confessional - havin' it back

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confessional - havin' it back

Postby tfdodo » Mon Mar 07, 2011 3:52 pm

How to pitch this ? There are lessons to be learned, just not sure I've learned them :shock:
As well as both powered and unpowered 2-wheelers, we have in the family a 16h1 Shire X [= 'big, solid'] horse, and an A-reg Mercedes 608 horsebox wagon. 6.5 tonne max weight, the 608 is the Merc van model beloved of some travelling types. And the horse [who weighs about 675kg alone] lives quite near a secondary school.
The brakes on the 608 are excellent, but slamming them on does rather inconvenience 600+ kg of horse, who can't see out or predict what you're about to do. So a premium on sensible speeds, advanced O+P, and gentle deceleration where necessary, when the horse is in the back. On the day in question I was probably doing 10-12mph as it was picking-up time past the school. Good sight-lines over verges both sides of the road. My side clear, offside covered in parked cars for a good hundred feet apart from a couple of car-lengths just before my road ended in a T-junction.

There was a large, new, shiny silver soft 4x4 [think Cayenne or Toureg] waiting to turn right from the main road to become incoming on my road. There was easily room for her [it was very evidently a mum on the school run] to turn right into the road I was on and wait behind the parked cars [on her side], as space was tight. However sometimes the stereotypes are right* . She swung in, clocked me (probably only at that point), and decided that despite its being my right of way, as she was A School Mum, and as she was in A Shiny 4x4, she'd barge through anyway.

That's entirely her prerogative. What isn't, is that she expected me to jam on the brakes to stop 5+ tonnes of {lorry + horse} in about 15 feet from 10mph for her convenience. And I've always been a pretty good judge of vehicle width. So I reckoned that with 4 or 5" clear my side, she'd have enough room [say 3" per side]. So I carried on.

She was committed by this stage, and is obviously not blessed with the ability to judge vehicle widths ... something she could have taken into account a bit before that . I reckon her face showed incredulity for about 1/4 second, and then for a half-second after that I swear I have never seen anyone looking more convincingly like they thought they were going to die.

She didn't of course. She was heading in the right direction anyway, give or take. She went straight on, I went straight on, we all missed each other as I'd known we would. I'm sure that at dinner parties she now intersperses 'the Tale of the killer Horsebox' with self-satisfied stories about how she bosses her way around the roads in her 4x4 "because it makes her feel safe" with no sense of irony at all.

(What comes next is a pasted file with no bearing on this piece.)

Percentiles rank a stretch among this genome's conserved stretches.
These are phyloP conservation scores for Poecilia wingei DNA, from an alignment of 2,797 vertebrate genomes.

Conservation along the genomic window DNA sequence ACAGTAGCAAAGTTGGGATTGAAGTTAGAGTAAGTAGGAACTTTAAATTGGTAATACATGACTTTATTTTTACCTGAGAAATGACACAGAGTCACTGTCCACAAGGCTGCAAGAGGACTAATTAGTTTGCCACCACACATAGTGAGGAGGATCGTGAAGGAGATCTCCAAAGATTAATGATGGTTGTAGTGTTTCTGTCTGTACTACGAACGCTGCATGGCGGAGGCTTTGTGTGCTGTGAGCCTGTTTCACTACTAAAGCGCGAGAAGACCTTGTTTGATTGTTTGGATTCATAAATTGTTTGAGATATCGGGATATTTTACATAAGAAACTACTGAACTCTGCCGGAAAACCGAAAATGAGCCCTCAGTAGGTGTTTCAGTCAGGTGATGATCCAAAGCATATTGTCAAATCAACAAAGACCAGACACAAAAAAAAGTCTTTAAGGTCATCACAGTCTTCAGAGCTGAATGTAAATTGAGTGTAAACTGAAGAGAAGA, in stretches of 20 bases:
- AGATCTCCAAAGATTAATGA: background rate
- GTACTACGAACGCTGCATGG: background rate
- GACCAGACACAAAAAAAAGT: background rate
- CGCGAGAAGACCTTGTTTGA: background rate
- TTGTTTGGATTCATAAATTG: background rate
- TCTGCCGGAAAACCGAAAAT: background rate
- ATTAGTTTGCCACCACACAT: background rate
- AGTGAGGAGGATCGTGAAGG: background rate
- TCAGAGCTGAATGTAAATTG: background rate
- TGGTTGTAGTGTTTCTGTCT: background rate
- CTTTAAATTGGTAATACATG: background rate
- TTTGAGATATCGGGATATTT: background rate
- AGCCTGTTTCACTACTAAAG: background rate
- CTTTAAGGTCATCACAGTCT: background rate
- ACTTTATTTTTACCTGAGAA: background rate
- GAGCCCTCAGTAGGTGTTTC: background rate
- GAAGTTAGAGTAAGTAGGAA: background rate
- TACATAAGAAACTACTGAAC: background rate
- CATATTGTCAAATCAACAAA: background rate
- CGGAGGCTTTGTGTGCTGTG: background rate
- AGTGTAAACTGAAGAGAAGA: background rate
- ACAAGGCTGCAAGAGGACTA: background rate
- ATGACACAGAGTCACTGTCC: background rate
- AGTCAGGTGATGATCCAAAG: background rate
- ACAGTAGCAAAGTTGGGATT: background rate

The trouble is I also tell this tale with some relish and satisfaction. Although I would have had to slam the brakes on - and it really does inconvenience the horse [you try travelling standing up without seeing where you're going] - even in that split second decision there was also an element of 'punishing bad behaviour'. I usually take some pride in my ability to rise above that sort of stuff on the roads - and, as advanced motorcyclists, so we should. Why is this one different ?


*they do, after all, become stereotypes somehow... and my personal experience is that the School Run is often typified by standards of driving that make Average Bristol look advanced :cry:
Rubber side down,
Nick A (SO-Team B)

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Balance Safety and Joy
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Re: confessional - havin' it back

Postby Horse » Tue Mar 08, 2011 8:41 pm

tfdodo wrote: I swear I have never seen anyone looking more convincingly like they thought they were going to die.

I'm sure that at dinner parties she now intersperses 'the Tale of the killer Horsebox' with self-satisfied stories about how she bosses her way around the roads in her 4x4 "because it makes her feel safe" with no sense of irony at all.

The trouble is I also tell this tale with some relish and satisfaction.


Back tomorrow for another go? :P


tfdodo wrote: Average Bristol


http://news.bbc.co.uk/1/hi/3159813.stm
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Re: confessional - havin' it back

Postby Evel Knievel » Tue Mar 15, 2011 7:13 pm

Horse wrote:http://news.bbc.co.uk/1/hi/3159813.stm


Nice link. My personal favourite, when dealing with a novice rider who perhaps would be better to take up golf, is GNI = God Never Intended.
Too much "Oh sh!t" = Not enough "What if?"
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